The Frequency of imp and vim Genes Among Pseudomonas aeruginosa Isolates From Children’s Medical Center of Tehran


avatar Fatemeh Bagheri Bejestani 1 , avatar Mojdeh Hakemi-Vala 2 , * , avatar Raheleh Momtaheni 1 , avatar Ozra Bagheri Bejestani 3 , avatar Mehrdad Gholami 2

Pharmaceutical Sciences Branch, Islamic Azad University, Tehran, IR Iran
Department of Microbiology, Medical School, Shahid Beheshti University of Medical Sciences, Tehran, IR Iran
Molecular Biology Research Center, Baghiyatallah University of Medical Sciences, Tehran, IR Iran

how to cite: Bagheri Bejestani F, Hakemi-Vala M, Momtaheni R, Bagheri Bejestani O, Gholami M. The Frequency of imp and vim Genes Among Pseudomonas aeruginosa Isolates From Children’s Medical Center of Tehran. Arch Clin Infect Dis. 2015;10(1):e60116.



The first report of Pseudomonas aeruginosa (P. aeruginosa) carbapenem resistant strains, and especially the Metallo-Beta-Lactam (MBL) producers was from Japan, however, further reports were global.


The current study aimed to determine the frequency of vim and imp genes among P. aeruginosa MBL producer isolated from Children Medicinal Center during from 2011 to 2012.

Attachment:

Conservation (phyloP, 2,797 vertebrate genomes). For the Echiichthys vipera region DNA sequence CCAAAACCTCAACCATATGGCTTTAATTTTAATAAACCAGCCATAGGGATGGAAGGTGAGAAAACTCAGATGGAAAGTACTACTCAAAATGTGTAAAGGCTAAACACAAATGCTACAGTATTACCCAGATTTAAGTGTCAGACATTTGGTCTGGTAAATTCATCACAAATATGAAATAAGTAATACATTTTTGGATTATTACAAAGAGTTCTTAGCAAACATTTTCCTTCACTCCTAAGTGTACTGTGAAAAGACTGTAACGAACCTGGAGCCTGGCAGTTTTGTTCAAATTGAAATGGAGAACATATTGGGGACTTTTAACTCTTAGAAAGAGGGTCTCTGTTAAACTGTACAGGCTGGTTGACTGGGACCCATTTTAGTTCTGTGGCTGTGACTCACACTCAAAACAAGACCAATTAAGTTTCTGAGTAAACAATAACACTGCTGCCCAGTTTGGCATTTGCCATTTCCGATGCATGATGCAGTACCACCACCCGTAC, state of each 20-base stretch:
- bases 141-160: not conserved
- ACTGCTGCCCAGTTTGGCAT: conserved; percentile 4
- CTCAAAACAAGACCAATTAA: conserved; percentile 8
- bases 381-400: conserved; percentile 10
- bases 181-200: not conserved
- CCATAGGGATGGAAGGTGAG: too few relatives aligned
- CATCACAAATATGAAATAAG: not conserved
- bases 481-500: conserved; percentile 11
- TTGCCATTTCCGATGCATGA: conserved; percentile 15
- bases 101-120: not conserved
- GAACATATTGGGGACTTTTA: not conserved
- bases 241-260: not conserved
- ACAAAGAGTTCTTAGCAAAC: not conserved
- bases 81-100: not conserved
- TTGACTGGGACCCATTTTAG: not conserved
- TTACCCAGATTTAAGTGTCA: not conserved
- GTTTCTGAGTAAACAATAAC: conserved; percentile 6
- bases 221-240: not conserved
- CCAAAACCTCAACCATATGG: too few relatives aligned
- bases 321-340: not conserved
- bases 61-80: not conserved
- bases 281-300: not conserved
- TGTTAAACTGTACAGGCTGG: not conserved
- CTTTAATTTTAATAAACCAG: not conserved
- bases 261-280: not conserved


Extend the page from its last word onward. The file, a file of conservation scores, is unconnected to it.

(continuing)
Materials and Methods:

In the current descriptive study, 90 P. aeruginosa strains were collected from different clinical samples of children referring to Children’s Medical Center of Tehran, Iran. All the isolates were identified and confirmed by the standard tests. Their resistance against common antibiotics was determined by disk diffusion method based on Clinical and Laboratory Standards Institute (CLSI) 2010 protocol. The MBL producers were screened by Combined Disk Diffusion test (CDDT) and using imp-imp/Ethylen Ediamine Tetra Acetic Acid (EDTA), and increasing of 7 mm≤ the diameter of inhibiting zone. The frequency of vim and imp genes was determined by Polymerase Chain Reaction (PCR).